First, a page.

CAPS will receive four new clinicians in fall 2019 “to improve student access and reduce wait times,” Brubaker-Cole wrote, adding that the counseling center will change its “in-take process to prioritize timely in-person consultation with a CAPS clinician.”
I recently got to work closely with both Kimiko Hirota and Bryce Tuttle over the past school year, while planning a mental health campaign with the Stanford Asian-American Activism Committee to protest Stanford’s egregious treatment of students struggling with mental health issues. Through gross misapplication of its dean’s leave of absence policy, the University had…
This story contains references to students with thoughts of suicide and self-harm that may be troubling to some readers.
Have you seen or noticed the bins with pronoun stickers popping up around campus?
The crisis extends into the ways counseling and psychological services are provided at the University and into the intrinsic nature of graduate education.
Faculty responses to mental health issues, Stanford’s current lawsuit entanglement and suicide were the center of a Monday night panel discussion on mental health.
A question I have been asked many a time, upon divulging the fact that I am sad, or distressed, or scared, or feeling unstable. To answer the question: no. I am, in fact, in therapy. But I use a separate system that has proven to be much better for my overall mental health. That is not the point of this piece. What I want to talk about is my loved ones, and my not so loved ones, who feel that this is an appropriate question to ask.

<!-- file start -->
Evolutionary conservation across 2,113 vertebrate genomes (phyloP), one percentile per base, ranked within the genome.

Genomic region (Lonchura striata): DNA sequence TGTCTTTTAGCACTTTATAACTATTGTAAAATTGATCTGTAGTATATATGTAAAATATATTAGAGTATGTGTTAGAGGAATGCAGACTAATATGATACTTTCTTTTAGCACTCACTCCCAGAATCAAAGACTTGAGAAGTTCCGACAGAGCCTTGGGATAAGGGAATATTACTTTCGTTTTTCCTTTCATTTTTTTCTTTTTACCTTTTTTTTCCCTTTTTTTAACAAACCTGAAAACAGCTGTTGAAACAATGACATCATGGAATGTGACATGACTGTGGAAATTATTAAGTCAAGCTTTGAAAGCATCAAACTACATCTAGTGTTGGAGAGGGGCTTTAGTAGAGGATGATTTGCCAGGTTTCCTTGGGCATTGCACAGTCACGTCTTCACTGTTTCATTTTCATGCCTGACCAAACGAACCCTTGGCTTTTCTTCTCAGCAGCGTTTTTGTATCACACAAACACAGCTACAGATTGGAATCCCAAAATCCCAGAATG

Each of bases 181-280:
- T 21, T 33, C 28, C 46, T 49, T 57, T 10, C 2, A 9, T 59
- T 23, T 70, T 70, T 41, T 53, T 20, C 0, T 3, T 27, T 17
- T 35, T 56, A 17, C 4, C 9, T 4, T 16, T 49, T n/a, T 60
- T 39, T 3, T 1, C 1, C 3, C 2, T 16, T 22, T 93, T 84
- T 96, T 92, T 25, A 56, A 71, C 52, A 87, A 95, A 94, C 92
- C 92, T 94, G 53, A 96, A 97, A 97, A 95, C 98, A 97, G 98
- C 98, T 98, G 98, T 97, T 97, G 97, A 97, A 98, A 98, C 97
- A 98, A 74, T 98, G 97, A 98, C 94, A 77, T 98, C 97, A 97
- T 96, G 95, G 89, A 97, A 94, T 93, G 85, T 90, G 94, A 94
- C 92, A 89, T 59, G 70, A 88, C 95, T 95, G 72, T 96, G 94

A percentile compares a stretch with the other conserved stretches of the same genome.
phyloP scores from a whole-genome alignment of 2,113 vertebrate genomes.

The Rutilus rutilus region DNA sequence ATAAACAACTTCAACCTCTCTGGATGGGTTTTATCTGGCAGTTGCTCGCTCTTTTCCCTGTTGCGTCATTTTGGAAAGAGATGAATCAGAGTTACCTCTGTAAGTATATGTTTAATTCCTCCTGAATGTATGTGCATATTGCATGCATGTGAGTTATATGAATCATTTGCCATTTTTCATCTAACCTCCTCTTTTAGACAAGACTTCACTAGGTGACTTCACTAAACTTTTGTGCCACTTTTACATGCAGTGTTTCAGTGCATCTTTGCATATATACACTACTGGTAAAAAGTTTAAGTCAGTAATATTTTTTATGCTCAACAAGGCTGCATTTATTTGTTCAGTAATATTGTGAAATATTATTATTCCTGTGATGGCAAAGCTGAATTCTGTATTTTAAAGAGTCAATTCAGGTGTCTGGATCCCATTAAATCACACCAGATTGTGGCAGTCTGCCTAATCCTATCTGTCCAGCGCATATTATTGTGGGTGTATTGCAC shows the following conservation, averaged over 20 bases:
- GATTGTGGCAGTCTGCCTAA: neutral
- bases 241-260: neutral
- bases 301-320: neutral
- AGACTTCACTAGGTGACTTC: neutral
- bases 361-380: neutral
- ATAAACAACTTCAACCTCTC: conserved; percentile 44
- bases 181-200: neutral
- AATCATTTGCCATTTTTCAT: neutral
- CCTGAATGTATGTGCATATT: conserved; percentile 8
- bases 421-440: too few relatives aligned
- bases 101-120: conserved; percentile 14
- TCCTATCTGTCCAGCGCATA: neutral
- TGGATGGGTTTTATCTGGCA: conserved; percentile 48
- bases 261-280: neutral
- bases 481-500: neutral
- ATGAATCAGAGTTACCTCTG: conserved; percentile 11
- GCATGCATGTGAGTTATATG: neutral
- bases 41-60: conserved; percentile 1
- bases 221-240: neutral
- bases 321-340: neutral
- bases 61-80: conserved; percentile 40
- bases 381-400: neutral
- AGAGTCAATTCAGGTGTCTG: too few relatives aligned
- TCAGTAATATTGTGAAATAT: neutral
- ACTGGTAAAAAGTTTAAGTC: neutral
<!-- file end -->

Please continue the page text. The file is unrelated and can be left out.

It’s undeniable that mental illness is a pressing issue on college campuses, especially at Stanford, where students are constantly pressured to succeed. It’s undeniable, too, that stigma against mental illness is a form of ableism — something that blames individuals for their struggles instead of attending to structural issues like a lack of accessibility to mental health resources. Which is why it’s so frustrating to learn that Stanford has made it a matter of institutional policy to treat students struggling with mental illness as security risks to be disciplined, and not as people with disabilities, worthy of respect. Through a gross misapplication of its Dean’s Leave of Absence policy, Stanford has evicted students from on-campus housing and barred them from campus for either expressing suicidal ideas or acting on suicidal thoughts, without regard to the facts of each individual’s case and the possible long-term impact of its actions on students’ health and recovery.